And you’re completely right that she’s an active part of the problem. She’s a high end H/J trainer. The only people who can afford what she undoubtedly charges for her services are those that apparently “sicken her.”

        I’m curious to see what happens after this.

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  4. Megan

    i think she’s off base with the amateur thing. although to be honest, I do not think she means you. You’ve bothered to learn how to ride, and are at least aware of your own shortcomings. you didn’t say “i want to ride novice”, go buy a packer novice horse and scrape around courses clinging to its neck.

    i do 100% agree with what she says about the upper echelon of riders. i don’t know the young up and coming riders she mentioned personally but I do know that for at least some of them they’ve been fortunate enough to ride the best horses money can buy their whole lives. i’m not sure what kind of rider that breeds. i guess we’ll find out.

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    1. KC Scott Post author

      Of course she didn’t mean me personally (she would have no clue who I am, I don’t frequent Tryon, Palm Beach or any upscale venues), but she was definitely bashing competition levels under 3’6″, and said directly they were for the “talentless and fearful” amateur. That was after she made it clear that when she was a kid, if you wanted to show in hunters or jumpers, you started at 3’6″.

      I’m not disputing the fact that there’s a definite difference in the quality of riders then vs now, not the fact that the top levels of the sport have become for pretty much only the elite. Gone are the days when a middle-class hardworking kid can find a diamond in the rough TB and compete at the highest levels. But I don’t have a solution for that and that’s not the part of the interview I wanted to address. Her comment about amateurs, while maybe not the point she was trying to make, came off callus and condescending.

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  5. melroseequestrianservices

    My horses welfare comes first always! and ribbons come second, well actually third, my health and well-being comes second, but I digress.
    I love this article and the awesome conversation we have going on here. As an instructor I personally see the problem is that most instructors/trainers tell their clients what they want to hear so that they will come back for more lessons. I have lost clients because I do not tell people what they want to hear, ever. I don’t do this in my professional life or my personal life. Sure I am tactful but at the end of the day people need the truth, end of story.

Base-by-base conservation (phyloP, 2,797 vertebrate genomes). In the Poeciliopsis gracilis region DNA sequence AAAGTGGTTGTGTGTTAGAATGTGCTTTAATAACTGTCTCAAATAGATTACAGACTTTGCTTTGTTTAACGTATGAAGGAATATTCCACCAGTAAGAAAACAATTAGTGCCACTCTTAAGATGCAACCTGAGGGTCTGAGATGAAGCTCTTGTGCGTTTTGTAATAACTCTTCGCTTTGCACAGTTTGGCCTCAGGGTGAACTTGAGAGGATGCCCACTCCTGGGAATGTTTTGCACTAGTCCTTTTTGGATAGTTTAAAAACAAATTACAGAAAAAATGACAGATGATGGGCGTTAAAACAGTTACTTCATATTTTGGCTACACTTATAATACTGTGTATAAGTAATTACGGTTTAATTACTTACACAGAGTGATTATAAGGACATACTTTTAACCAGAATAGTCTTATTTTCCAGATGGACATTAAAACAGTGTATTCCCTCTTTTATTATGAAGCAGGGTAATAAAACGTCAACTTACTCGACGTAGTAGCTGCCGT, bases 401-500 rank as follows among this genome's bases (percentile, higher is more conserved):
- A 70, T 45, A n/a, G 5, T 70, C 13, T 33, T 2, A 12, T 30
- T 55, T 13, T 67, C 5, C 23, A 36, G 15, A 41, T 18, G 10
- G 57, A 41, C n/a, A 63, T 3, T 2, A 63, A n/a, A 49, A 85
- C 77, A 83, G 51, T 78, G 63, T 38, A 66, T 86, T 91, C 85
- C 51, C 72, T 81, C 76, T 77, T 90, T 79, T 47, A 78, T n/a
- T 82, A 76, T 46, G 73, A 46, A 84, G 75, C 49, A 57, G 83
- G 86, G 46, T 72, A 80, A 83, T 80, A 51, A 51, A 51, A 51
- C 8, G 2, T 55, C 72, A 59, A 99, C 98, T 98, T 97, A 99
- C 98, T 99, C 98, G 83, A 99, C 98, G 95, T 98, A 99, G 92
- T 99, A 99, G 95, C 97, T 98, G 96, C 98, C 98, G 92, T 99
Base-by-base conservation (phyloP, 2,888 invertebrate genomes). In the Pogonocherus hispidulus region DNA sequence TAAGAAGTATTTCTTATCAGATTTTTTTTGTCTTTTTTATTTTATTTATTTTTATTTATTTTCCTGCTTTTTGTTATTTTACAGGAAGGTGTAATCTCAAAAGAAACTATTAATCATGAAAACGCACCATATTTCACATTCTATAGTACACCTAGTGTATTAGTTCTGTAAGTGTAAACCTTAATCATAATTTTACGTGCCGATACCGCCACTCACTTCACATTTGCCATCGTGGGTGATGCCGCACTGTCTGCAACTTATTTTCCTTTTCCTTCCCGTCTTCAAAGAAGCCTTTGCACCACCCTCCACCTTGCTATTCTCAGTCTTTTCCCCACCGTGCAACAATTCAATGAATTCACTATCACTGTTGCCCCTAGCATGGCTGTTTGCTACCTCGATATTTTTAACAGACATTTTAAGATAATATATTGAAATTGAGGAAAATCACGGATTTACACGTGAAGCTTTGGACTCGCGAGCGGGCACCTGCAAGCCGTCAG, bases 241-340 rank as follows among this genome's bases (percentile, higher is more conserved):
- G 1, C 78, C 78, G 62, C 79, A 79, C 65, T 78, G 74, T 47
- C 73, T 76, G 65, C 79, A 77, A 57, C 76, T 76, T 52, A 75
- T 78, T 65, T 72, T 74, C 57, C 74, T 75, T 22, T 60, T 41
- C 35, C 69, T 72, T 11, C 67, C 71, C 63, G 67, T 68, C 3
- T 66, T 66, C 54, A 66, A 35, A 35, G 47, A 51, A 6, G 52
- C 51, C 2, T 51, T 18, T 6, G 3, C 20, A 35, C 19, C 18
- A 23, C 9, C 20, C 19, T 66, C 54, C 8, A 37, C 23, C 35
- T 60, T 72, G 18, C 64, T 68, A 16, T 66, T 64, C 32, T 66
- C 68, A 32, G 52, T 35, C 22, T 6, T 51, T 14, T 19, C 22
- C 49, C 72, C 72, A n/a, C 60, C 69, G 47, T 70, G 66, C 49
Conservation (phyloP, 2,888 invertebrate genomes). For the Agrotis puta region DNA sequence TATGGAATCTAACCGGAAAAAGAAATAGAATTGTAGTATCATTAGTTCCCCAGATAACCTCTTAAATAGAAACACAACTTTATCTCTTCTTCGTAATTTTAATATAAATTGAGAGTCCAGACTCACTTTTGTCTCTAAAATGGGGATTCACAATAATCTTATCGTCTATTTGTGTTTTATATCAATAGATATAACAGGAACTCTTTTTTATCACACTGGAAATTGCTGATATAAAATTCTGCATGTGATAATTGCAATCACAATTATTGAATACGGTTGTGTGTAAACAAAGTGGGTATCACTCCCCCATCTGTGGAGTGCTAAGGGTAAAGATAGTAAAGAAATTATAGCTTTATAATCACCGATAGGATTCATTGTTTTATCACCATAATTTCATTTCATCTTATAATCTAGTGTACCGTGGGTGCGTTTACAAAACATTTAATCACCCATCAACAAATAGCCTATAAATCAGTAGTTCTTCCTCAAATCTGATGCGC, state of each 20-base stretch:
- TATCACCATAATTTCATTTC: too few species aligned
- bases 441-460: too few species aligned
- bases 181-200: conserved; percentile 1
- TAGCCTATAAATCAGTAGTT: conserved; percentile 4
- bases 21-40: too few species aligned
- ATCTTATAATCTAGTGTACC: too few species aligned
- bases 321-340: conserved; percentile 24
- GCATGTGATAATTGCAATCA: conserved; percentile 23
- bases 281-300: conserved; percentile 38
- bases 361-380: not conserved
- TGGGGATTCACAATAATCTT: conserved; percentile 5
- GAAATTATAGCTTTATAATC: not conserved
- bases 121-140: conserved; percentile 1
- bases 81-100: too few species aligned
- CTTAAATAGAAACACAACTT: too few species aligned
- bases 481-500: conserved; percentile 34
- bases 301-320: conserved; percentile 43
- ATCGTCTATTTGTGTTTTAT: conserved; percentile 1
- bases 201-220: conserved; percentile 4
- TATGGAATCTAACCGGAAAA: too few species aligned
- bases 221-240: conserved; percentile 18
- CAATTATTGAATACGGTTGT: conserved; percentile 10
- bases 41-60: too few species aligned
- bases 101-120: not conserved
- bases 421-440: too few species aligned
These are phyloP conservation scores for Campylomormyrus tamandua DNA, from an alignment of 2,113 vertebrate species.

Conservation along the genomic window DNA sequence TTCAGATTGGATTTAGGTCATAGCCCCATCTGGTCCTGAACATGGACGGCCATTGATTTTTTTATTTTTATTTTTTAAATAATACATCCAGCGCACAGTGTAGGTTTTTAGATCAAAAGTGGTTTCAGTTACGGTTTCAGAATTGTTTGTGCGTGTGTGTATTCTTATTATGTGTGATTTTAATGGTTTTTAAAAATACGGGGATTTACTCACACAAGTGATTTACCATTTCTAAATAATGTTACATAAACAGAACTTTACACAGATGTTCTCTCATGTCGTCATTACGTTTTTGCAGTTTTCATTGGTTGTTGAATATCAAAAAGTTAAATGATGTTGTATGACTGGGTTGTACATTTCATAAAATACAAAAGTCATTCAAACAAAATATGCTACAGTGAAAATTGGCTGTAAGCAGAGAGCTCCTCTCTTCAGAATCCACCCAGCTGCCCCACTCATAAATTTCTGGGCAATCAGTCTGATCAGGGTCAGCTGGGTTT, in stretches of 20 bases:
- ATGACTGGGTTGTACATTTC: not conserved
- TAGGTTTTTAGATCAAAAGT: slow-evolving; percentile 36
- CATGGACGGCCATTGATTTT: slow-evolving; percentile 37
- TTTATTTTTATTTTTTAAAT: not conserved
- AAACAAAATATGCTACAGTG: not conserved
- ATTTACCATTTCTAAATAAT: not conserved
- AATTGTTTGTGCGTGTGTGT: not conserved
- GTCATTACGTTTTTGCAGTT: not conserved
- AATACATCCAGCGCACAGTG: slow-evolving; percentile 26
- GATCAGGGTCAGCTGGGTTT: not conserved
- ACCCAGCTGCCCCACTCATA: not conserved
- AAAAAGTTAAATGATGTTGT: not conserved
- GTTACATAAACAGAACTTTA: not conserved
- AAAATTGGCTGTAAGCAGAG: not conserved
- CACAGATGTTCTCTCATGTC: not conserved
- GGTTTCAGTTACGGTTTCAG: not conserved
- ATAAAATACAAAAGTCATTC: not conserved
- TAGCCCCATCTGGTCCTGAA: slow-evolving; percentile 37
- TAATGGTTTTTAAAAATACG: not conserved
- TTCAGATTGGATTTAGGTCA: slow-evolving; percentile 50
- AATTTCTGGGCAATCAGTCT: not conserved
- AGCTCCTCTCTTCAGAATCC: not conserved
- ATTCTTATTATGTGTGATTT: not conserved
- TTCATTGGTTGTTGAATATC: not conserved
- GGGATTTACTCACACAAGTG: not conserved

I think a lot of trainers/instructors enable bad behaviour, bad riding and bad horsemanship. They keep their mouth shut so that the client keeps coming back. Everybody likes to hear how good they are doing, but they isn’t going to improve riding nor your horsemanship. I have lost clients because I tell them to stop pulling on their horses mouth and use their seat, then they attend a clinic or lesson with someone else who tells them that the horse needs a stronger bit or be taught a lesson and boom they don’t come back to me. And that is okay. I think the people that succeed are those that want to learn, but more than that, in our sport those that want to help their horse succeed too. That’s vital.

    I am a fearless rider with no natural talent. That’s the good news because talent can be learned. So if you never quit and work at it we can all have talent and be fearless and be awesome amateurs.

    Don’t get me started on people with money and no horsemanship. But just keep watching them and you will see they only go so far up the grades or their scores in dressage plateau or even start to get worse. Without horsemanship and looking after your equine partner you’ve got nothing!

    Happy Riding & Keep Smiling
    Mel x